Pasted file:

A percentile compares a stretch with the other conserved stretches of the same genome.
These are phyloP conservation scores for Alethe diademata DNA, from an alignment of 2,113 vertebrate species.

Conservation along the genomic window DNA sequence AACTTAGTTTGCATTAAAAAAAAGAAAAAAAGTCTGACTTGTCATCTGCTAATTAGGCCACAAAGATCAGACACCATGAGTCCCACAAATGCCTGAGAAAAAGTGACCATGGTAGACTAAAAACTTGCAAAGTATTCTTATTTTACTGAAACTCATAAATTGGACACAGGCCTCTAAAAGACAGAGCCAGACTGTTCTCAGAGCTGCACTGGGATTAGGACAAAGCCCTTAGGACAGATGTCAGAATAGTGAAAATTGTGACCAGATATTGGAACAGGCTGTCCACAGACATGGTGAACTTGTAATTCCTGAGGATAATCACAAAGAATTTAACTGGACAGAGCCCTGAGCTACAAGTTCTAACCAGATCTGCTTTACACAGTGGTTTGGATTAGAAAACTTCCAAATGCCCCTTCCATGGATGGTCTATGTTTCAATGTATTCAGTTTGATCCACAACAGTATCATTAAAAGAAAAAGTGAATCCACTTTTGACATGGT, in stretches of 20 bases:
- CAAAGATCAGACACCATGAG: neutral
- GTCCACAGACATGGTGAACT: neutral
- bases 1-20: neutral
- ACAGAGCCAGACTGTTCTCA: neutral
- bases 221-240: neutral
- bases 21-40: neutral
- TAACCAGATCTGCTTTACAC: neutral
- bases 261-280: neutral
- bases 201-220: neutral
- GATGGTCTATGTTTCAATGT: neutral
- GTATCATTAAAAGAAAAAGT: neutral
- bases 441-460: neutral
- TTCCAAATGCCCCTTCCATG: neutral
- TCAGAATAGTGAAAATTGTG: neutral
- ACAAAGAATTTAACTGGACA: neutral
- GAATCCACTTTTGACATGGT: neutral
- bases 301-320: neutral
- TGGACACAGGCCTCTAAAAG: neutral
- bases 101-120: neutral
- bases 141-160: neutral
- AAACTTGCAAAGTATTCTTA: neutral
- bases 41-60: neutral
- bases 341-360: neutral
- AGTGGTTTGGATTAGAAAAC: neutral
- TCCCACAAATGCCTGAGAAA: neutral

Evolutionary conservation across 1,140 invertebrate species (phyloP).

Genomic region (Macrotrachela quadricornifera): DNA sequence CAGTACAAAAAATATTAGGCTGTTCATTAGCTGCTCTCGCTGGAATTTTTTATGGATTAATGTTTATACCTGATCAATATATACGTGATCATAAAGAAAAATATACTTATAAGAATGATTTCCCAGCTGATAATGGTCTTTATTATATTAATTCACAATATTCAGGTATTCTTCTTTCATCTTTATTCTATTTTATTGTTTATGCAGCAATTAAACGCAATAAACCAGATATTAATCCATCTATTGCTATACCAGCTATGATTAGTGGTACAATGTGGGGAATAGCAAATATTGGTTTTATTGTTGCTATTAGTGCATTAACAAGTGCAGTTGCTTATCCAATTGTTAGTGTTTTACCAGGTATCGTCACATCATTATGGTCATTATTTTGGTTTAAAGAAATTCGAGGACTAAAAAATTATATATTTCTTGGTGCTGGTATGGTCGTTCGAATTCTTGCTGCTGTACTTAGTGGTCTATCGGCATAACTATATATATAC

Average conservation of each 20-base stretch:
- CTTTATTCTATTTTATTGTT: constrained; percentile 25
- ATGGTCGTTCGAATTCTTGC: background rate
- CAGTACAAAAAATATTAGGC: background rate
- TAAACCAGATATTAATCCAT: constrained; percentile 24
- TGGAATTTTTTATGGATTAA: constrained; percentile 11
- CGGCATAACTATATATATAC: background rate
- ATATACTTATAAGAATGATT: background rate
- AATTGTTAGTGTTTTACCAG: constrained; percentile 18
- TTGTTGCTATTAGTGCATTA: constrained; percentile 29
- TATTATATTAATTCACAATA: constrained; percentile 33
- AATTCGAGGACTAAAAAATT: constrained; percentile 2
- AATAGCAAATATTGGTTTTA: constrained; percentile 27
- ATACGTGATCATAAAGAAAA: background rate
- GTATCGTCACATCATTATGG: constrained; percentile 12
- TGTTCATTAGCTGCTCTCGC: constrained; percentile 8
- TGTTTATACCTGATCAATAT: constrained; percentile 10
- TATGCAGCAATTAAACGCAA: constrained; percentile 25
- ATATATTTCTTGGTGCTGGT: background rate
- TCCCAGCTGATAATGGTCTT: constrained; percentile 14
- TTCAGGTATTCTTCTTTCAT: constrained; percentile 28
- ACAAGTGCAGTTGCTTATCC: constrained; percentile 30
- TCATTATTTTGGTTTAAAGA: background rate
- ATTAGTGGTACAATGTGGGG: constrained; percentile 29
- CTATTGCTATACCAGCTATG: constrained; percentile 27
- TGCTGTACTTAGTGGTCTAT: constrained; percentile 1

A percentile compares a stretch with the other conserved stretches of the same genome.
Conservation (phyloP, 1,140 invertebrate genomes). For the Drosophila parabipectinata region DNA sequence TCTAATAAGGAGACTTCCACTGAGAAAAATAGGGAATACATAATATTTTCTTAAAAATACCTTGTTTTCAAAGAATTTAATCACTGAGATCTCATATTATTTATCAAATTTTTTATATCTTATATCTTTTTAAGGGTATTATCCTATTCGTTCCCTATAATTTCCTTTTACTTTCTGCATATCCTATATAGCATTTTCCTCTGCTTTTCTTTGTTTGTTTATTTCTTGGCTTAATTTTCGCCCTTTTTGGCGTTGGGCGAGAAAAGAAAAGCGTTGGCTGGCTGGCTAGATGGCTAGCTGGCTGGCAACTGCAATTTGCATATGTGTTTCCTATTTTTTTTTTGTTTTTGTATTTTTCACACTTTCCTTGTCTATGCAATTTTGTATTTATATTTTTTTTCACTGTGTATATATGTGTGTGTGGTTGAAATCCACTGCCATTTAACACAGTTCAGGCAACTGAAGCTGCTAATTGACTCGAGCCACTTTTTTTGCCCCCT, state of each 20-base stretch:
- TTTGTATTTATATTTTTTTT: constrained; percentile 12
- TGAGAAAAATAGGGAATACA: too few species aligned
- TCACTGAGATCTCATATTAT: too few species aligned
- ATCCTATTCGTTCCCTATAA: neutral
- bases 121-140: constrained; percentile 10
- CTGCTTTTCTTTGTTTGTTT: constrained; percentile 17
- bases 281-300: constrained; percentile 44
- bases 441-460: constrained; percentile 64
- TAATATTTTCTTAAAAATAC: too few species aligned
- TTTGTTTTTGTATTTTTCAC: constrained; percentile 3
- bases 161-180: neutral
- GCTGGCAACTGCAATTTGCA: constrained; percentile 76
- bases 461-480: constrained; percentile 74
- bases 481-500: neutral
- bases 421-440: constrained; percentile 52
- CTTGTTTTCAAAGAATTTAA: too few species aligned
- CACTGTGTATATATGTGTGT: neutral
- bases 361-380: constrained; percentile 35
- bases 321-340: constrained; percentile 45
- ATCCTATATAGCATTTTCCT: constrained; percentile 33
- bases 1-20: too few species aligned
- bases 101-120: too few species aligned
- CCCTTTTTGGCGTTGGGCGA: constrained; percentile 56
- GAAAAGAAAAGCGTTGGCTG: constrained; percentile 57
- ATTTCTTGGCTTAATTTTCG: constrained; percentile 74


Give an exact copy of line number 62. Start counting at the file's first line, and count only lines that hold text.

- ATCCTATTCGTTCCCTATAA: neutral